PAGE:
Bobcats are interesting Catskill residents

Bobcats are about twice the size of a domestic cat and usually smaller than the Canada lynx. Their fur is dense, short, and soft and is generally shorter and more reddish in the summer and longer and more gray in the winter. Spotting occurs in some bobcats and is faded in others. The face has notable long hairs along the cheeks and black tufts at the tops of each ear.

Males are, on average, one-third larger than females. Both sexes can be greater than 30 pounds; however, averages for males and females are 21 and 14 pounds, respectively. Body length for males is 34 inches and 30 inches for females. Tail length is usually between five and six inches for both sexes.

Deer and rabbits are prey
Research in the late 1970s found that white-tailed deer, rabbit, and hare are the most common items in the diet of bobcats in New York. They eat deer more often during the winter than other times of the year and will store or cache carcasses for future use. Deer can be a valuable prey item in areas of deep snow because one carcass can last for several weeks. Opportunistic prey items include birds, squirrels, meadow voles, and road kill.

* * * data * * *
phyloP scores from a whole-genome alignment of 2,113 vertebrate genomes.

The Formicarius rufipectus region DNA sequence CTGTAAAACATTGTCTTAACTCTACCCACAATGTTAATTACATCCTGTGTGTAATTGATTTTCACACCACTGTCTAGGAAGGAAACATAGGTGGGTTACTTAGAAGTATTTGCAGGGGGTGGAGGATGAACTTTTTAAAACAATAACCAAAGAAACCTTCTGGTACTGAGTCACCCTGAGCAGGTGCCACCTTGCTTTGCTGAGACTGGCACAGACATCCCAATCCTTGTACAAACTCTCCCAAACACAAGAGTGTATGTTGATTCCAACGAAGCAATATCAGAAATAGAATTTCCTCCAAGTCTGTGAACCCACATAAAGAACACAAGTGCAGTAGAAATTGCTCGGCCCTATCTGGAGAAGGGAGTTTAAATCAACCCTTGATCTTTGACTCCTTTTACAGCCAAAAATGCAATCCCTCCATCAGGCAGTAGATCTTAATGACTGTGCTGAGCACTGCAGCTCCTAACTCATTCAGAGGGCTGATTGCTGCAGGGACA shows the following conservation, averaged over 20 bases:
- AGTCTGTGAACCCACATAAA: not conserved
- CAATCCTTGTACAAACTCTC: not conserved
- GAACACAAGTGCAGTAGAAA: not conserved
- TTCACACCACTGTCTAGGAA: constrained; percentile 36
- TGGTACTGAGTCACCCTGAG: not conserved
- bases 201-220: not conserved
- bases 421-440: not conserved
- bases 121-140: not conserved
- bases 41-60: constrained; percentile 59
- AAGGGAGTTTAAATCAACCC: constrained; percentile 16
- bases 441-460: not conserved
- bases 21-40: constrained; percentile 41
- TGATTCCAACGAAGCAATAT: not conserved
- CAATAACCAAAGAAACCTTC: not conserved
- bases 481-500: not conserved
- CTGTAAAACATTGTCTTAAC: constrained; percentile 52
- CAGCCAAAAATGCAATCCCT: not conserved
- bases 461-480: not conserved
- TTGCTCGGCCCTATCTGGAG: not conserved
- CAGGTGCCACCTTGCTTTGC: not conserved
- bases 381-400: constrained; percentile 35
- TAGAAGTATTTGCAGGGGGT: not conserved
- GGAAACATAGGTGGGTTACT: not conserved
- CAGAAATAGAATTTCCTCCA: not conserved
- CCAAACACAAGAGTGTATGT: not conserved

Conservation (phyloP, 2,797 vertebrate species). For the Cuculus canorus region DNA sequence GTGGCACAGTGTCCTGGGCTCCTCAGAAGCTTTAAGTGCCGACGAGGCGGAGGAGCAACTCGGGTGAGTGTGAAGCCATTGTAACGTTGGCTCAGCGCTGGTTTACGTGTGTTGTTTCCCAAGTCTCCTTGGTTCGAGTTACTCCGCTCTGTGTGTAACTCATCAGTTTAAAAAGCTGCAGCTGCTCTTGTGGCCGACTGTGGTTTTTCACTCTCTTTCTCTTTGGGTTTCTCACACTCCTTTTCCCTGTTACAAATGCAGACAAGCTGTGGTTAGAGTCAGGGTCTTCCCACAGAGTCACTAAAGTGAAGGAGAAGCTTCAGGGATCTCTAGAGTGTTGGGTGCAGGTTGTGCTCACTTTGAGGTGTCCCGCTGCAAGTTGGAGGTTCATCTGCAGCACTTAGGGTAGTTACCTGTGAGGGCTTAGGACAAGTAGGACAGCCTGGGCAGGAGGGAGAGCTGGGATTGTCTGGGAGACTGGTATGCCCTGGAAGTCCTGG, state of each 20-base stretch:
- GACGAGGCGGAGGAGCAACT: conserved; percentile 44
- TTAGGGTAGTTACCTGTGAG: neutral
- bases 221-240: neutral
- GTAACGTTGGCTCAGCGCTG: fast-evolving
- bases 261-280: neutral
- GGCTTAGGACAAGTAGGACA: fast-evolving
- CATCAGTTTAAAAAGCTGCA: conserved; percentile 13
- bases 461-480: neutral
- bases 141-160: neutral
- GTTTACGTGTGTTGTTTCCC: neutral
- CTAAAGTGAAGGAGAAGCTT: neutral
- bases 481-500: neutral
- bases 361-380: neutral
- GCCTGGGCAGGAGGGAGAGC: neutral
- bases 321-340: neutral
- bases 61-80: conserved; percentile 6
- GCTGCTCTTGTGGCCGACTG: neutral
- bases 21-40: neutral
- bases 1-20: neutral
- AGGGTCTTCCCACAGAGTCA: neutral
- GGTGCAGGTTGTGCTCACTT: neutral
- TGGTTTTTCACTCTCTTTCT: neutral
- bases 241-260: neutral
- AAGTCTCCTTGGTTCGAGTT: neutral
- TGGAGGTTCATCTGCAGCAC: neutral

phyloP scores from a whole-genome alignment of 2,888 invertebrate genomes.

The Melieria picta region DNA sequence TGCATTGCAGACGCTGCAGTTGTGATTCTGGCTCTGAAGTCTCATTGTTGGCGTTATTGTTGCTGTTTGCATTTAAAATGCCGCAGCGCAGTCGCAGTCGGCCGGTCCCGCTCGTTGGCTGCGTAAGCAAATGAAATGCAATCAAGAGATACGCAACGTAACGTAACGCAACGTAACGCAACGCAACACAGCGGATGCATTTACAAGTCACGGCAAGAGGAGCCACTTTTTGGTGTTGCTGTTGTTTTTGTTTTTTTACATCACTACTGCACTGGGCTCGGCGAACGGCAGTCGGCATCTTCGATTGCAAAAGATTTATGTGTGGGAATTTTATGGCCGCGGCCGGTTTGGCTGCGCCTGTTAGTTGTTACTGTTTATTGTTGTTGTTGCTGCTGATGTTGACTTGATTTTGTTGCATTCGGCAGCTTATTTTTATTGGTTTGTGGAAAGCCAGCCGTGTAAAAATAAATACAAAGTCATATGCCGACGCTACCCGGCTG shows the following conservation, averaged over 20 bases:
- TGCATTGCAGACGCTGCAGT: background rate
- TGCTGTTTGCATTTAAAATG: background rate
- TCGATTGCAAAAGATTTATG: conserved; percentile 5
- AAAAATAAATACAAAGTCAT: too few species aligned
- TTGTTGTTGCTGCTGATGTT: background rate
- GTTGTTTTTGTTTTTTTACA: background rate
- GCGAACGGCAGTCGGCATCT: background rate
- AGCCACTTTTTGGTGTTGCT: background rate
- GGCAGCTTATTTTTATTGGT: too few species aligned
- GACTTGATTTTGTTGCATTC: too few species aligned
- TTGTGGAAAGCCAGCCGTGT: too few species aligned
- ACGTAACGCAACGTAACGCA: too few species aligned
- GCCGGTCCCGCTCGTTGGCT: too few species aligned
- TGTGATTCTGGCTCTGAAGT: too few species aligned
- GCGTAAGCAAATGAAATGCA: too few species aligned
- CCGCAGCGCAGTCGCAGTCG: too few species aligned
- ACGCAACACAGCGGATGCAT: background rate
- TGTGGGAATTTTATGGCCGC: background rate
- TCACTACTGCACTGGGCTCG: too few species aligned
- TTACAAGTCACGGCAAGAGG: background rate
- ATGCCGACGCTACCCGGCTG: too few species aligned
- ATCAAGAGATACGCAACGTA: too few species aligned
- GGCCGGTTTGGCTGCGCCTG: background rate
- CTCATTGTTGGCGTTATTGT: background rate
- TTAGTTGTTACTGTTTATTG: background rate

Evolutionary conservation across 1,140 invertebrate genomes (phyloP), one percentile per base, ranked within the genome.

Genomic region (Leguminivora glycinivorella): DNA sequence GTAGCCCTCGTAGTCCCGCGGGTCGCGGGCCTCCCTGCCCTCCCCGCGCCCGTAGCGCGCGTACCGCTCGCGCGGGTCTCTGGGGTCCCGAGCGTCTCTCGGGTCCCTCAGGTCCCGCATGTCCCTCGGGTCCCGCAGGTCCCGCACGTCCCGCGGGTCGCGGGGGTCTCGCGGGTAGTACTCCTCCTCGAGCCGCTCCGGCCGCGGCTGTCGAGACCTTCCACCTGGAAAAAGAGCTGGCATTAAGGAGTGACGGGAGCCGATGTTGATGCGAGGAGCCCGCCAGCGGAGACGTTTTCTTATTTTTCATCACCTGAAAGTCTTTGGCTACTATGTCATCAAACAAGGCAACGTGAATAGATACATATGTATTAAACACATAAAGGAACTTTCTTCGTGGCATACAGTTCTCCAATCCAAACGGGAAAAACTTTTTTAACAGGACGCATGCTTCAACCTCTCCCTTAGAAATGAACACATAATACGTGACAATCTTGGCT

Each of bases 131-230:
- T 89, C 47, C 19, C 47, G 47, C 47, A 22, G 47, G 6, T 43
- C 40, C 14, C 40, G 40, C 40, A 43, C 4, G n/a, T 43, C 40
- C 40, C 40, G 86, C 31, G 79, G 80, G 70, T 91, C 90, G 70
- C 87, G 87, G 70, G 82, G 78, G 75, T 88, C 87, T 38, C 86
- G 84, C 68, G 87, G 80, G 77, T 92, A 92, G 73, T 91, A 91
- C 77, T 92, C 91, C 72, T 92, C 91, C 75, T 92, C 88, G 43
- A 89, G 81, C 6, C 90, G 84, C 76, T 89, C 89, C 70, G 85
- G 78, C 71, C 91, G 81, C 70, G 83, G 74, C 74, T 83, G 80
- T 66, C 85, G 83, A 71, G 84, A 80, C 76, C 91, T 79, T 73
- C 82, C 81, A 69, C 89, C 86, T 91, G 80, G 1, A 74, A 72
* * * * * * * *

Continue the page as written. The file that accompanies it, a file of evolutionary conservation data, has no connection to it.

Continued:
Bobcats are solitary animals and may be active at any time, day or night. Males have larger home ranges than females, and they travel greater distances on a daily basis. In the Catskills, the average male home range is 14 square miles, while the female average is 12 square miles.

Use hunting strategy
Bobcat will use multiple strategies while hunting. They may approach stealthily, using any form of cover available between them and their prey, attempting to get close enough to pounce and strike. They may also use an ambush technique where they will sit and wait for prey to pass by, thereby affording them the opportunity to strike undetected.

The most critical features of bobcat habitat are places for refuge and protection, such as ledges. Bobcats often use rocky ledges and rock piles for shelter, breeding, and raising young. Brush piles, hollow trees, and logs are other good structures for resting and dens. Evergreen bogs and swamps, and other secluded places also fill the bobcat’s requirement for refuge and protection.
Bobcats usually are not present where there are continuous human population centers; however, they can use patches of habitat if the patches are not completely isolated by urban development.